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GAME SENSE EDUCATION

What is it
&
Why do we use it?
WHAT THE NSW SYLLABUS ASKS OF YOUR
CHILD
The NSW Education Standards Authority (NESA, formerly known as BOSTES)
intends for your child to meet the below standards upon graduation of Stage
Two (Years 3 and 4) within the disciplines of PDHPE.
1. GSS2.8 Participates and uses equipment in a variety of games and modified sports.
2. COS2.1 Uses a variety of ways to communicate with and within groups.
3. DMS2.2 Makes decisions as an individual and as a group member.
4. INS2.3 Makes positive contributions in group activities.
5. PSS2.5 Uses a range of problem-solving strategies.
6. MOS2.4 Displays a focus on quality of movement in applying movement skills to a variety of
familiar and new situations
(NESA, 2017)

All of these outcomes will be met through the implementation and execution of
a Game Sense approach to PDHPE.
WHAT IS GAME SENSE?
Game Sense is, simply put, the modification of physical activities to allow and promote equal
participation from all individuals within a set activity (Pill, 2014).
This can be done so through the modification of rules, equipment, space or even just through the
grouping of students so as to foster an environment which is inclusive of all students.
Key Thoughts Regarding Game Sense
Children who engage in both minor and majorly modified games are proven to progressively
develop both their tactical knowledge and the skills of the game, as opposed to one or the other
which was traditionally the case in previous iterations of PDHPE.
Implementing simple modifications accommodates for varyingly abled students and therefore
maximises inclusion and challenge which increases both engagement and technical development.
Through simple, specific modifications a coach can target specific elements of a game to develop.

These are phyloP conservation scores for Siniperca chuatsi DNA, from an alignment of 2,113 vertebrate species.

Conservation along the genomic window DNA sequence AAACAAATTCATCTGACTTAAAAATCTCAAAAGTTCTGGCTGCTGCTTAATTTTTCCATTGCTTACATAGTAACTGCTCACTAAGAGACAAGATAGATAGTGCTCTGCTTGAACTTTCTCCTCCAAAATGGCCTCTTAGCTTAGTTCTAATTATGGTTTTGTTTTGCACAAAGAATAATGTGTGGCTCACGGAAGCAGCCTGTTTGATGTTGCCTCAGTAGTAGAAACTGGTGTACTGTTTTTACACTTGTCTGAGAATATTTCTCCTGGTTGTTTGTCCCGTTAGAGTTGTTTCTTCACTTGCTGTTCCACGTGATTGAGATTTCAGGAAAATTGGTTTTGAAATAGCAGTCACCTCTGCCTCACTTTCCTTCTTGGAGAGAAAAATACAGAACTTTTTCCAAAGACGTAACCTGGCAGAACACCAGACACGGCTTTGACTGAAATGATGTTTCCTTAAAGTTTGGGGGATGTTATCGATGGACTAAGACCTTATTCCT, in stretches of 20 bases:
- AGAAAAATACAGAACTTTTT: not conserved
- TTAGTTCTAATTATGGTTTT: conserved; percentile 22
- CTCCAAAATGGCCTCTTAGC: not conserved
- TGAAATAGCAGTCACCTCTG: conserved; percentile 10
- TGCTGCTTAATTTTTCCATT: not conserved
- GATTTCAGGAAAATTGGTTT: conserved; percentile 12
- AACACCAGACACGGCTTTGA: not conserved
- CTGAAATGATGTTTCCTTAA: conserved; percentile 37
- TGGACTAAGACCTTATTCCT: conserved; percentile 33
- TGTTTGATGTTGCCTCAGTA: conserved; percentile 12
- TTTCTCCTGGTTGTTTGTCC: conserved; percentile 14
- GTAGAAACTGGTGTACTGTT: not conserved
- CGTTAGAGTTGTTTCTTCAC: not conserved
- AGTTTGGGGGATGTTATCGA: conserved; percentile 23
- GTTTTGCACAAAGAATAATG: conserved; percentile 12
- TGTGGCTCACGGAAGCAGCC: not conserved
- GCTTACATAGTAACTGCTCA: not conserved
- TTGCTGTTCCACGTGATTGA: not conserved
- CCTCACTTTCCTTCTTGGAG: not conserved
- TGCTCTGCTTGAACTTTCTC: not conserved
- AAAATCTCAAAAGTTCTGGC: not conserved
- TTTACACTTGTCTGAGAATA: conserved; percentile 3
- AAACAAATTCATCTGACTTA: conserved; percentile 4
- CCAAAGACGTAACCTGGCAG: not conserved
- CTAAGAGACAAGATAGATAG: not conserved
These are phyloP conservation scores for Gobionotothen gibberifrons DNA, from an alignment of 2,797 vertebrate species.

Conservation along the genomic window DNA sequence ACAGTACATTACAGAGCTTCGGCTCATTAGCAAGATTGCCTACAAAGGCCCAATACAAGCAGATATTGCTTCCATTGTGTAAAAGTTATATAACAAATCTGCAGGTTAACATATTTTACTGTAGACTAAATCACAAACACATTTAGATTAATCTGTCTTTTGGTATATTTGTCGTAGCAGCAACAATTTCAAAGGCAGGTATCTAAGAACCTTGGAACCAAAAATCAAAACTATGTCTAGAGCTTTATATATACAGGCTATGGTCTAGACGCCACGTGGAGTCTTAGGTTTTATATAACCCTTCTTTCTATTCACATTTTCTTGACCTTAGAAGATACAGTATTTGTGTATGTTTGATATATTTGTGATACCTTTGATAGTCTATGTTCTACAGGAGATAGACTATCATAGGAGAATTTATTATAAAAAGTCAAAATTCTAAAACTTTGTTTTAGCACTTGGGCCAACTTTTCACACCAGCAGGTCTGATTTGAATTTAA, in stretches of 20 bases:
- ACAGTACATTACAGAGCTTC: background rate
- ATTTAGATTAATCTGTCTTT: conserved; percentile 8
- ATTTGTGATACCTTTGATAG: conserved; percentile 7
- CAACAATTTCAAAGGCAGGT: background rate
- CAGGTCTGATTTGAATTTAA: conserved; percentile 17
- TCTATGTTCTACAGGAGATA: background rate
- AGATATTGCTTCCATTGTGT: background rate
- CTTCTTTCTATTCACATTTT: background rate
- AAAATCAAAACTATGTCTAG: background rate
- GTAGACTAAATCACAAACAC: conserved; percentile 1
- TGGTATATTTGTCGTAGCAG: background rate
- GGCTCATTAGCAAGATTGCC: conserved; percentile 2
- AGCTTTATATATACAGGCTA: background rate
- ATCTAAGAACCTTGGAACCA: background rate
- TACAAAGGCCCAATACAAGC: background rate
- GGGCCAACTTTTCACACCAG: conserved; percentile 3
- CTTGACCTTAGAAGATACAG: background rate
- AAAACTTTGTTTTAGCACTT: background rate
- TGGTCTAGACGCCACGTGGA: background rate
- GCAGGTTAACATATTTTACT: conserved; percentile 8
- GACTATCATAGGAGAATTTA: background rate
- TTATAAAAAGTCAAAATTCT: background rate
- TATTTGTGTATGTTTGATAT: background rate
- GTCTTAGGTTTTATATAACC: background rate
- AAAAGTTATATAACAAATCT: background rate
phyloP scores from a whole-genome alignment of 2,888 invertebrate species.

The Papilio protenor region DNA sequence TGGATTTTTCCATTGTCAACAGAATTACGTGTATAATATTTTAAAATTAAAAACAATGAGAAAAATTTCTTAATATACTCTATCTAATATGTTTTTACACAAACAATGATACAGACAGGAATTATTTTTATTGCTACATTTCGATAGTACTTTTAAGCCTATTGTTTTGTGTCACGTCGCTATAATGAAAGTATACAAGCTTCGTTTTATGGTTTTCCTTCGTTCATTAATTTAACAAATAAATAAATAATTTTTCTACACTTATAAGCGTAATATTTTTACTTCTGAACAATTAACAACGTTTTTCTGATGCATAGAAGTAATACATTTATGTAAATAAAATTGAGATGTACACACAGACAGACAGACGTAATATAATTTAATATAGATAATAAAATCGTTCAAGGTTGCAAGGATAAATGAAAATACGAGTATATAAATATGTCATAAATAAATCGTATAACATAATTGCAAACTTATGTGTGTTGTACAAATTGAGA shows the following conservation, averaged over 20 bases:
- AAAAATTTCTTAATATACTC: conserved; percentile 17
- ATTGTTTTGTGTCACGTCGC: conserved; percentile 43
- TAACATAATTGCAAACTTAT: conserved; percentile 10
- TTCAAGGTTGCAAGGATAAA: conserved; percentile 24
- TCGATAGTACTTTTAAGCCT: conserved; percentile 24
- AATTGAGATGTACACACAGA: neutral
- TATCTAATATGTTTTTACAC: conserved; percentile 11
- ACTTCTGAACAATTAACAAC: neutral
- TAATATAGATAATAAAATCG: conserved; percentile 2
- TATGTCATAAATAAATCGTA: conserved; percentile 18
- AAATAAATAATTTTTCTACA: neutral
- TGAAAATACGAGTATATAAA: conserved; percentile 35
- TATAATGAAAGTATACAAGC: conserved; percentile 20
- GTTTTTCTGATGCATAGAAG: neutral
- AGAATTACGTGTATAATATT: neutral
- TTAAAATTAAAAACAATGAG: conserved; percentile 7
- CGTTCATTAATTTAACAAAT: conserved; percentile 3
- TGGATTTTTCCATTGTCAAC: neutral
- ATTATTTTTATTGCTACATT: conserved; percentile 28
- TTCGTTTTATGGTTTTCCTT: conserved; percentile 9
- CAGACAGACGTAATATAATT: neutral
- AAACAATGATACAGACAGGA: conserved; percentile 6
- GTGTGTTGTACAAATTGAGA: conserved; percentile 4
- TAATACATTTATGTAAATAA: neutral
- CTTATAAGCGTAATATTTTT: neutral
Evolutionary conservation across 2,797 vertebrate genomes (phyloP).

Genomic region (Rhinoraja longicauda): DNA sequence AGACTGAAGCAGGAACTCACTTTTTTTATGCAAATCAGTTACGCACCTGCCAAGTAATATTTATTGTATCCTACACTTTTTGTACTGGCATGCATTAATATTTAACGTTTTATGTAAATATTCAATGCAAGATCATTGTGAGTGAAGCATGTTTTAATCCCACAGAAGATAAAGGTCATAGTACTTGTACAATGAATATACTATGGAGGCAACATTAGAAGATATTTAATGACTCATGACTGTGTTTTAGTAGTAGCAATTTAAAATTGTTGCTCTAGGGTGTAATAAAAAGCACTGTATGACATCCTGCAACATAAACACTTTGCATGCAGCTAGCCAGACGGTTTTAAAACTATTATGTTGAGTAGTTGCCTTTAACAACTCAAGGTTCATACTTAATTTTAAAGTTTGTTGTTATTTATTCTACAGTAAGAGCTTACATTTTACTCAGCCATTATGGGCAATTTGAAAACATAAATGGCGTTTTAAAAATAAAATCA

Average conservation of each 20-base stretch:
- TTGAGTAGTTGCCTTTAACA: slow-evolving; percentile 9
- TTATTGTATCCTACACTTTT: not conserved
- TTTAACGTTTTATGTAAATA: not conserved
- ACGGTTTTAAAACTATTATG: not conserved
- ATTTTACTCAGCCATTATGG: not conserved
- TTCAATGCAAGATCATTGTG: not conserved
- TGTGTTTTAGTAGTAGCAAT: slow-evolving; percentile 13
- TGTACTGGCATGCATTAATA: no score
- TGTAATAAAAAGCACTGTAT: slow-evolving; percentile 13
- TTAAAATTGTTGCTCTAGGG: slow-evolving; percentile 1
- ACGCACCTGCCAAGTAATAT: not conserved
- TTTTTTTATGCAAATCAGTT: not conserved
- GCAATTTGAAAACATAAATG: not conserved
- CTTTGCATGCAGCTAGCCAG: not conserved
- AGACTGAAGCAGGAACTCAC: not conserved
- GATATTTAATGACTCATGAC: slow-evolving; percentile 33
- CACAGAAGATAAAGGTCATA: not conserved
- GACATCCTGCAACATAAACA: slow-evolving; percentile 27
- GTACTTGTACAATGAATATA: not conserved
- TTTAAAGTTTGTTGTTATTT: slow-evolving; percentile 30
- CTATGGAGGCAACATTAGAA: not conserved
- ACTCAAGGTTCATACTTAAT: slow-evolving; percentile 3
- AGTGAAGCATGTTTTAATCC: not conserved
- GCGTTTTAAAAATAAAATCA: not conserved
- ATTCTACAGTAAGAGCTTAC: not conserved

For instance, setting a minimum number of touches before scoring will make students think of
differing tactics maximising use of space provided to ensure the minimum touches is reached.
(SportingSchool.gov.au, 2017)
GAME SENSE CONTINUED
In essence, Game Sense focuses on developing students tactical awareness,
decision making abilities by utilising a Constructivist approach to lesson
implementation.
This is because Game Sense has students learn through the actions they
perform as opposed to instructions and corrections provided which is the
dichotomy of a constructivist learning approach (Griffin and Patton, 2005).
Indicators of a Game Sense Approach
Letting students play and try to learn before intervening to coach.
Coaching individuals or, at the most, smalls groups who need specific
guidance at a time while the activity is in progress.
Nobody likes a fly buzzing around them, observe first and instruct/coach
second.
WHY GAME SENSE WILL BE IMPLEMENTED
IN 6W
In 6W, Game Sense will be the best approach for all parties
involved to ensure all students are able to actively participate in
all PDHPE activities.
Because students will be devising and enforcing their own rules
in most instances, students will also be developing their
communication/teamwork/problem solving skills whilst
appreciating others opinions and skills within the game.
REFERENCES
Griffin, L and Patton, K. (2005). Two decades of teaching games for
understanding: looking at the past, present and future In: Griffin, L and
Butler, J (eds) Teaching games for understanding: theory, research and
practice. Champaign, Illinois: Human Kinetics, pp. 1-17
NSW Education Standards Authority. (2017). NSW syllabuses for the Australian
curriculum: personal development, health and physical education k-10.
Sydney, Australia.
Pill, S. (2014). An appreciative inquiry exploring game sense teaching in
physical education. Education and Sport Society. Routledge, pp. 1-19
Sportingschool.gov.au https://sportingschools.gov.au/resources-and-
pd/schools/playing-for-life-resources/game-sense-approach